12. The system recited in claim 8, wherein the notification page has an associated timer that expires within a prescribed timeframe.
13. The system recited in claim 8, in the event the unique identifier no longer remains valid, the processor is further configured to provide to the client a second notification page in response to the second request with options to accept and decline the response, wherein the second notification page is associated with a different unique identifier.
14. The system recited in claim 8, wherein the content is not forwarded to the client in the event that the option in the notification page to accept the server response is not selected by a user of the client or in the event that the option in the notification page to decline the server response is selected by the user of the client.
15. A computer program product embodied in a non-transitory computer readable storage medium and comprising computer instructions for:
receiving at a firewall appliance a response from a server to a first request for content originating from a client of a private network, wherein the firewall appliance is configured to intercept communications between the client and the server;
determining that the response is not known to be safe;
caching the response to the first request at the firewall appliance;
terminating a session between the client and the server associated with the first request;
providing the client a notification page having a unique identifier, wherein the notification page includes an option to accept the response and an option to decline the response and wherein the unique identifier is associated with the option to accept the response;
receiving at the firewall appliance a second request for the content from the client, wherein the second request includes the unique identifier; and
in the event that the unique identifier remains valid, forwarding the cached response to the client;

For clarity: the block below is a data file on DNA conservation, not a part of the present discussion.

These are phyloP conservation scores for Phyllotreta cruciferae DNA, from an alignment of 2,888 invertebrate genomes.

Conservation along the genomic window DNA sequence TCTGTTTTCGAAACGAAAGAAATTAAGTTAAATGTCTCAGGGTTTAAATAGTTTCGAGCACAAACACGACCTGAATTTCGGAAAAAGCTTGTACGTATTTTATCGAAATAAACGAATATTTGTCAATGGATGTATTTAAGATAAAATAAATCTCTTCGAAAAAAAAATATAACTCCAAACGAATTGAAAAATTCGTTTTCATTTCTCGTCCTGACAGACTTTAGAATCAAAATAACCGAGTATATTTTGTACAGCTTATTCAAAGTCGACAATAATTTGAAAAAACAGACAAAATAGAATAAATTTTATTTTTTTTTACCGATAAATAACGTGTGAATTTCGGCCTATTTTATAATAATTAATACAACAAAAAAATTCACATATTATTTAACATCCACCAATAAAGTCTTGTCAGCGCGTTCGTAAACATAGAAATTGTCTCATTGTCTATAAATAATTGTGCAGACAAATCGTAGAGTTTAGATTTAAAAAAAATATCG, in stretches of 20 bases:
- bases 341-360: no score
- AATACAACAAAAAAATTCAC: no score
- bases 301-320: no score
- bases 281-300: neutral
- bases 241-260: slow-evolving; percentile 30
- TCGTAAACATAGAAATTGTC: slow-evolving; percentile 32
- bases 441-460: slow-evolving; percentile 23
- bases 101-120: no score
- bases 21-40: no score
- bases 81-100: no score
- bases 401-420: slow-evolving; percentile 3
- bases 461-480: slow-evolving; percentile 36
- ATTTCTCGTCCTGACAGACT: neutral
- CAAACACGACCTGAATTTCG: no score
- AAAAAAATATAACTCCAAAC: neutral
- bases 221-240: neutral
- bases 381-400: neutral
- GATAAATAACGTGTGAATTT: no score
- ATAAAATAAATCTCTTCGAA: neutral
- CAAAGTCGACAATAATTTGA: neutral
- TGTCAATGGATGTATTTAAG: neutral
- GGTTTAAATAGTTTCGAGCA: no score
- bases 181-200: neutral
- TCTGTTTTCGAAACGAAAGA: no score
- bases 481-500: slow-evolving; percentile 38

wherein the content is only provided to the client in response to the second request for the content from the client generated in response to a selection &the option to accept the response in the notification page provided to the client.
16. The computer program product recited in claim 15, wherein the unique identifier remains valid if a time-out period for the notification page has not expired.
17. The computer program product recited in claim 15, wherein the response comprises an executable file.
18. The computer program product recited in claim 15, wherein determining that the response is not known to be safe comprises determining that the server is not included in a whitelist of trusted sites.
19. The computer program product recited in claim 15, wherein the notification page has an associated timer that expires within a prescribed timeframe.
20. The computer program product recited in claim 15, in the event the unique identifier no longer remains valid, further comprising computer instructions for providing to the client a second notification page in response to the second request with options to accept and decline the response, wherein the second notification page is associated with a different unique identifier.
21. The computer program product recited in claim 15, wherein the content is not forwarded to the client in the event that the option in the notification page to accept the server response is not selected by a user of the client or in the event that the option in the notification page to decline the server response is selected by the user of the client.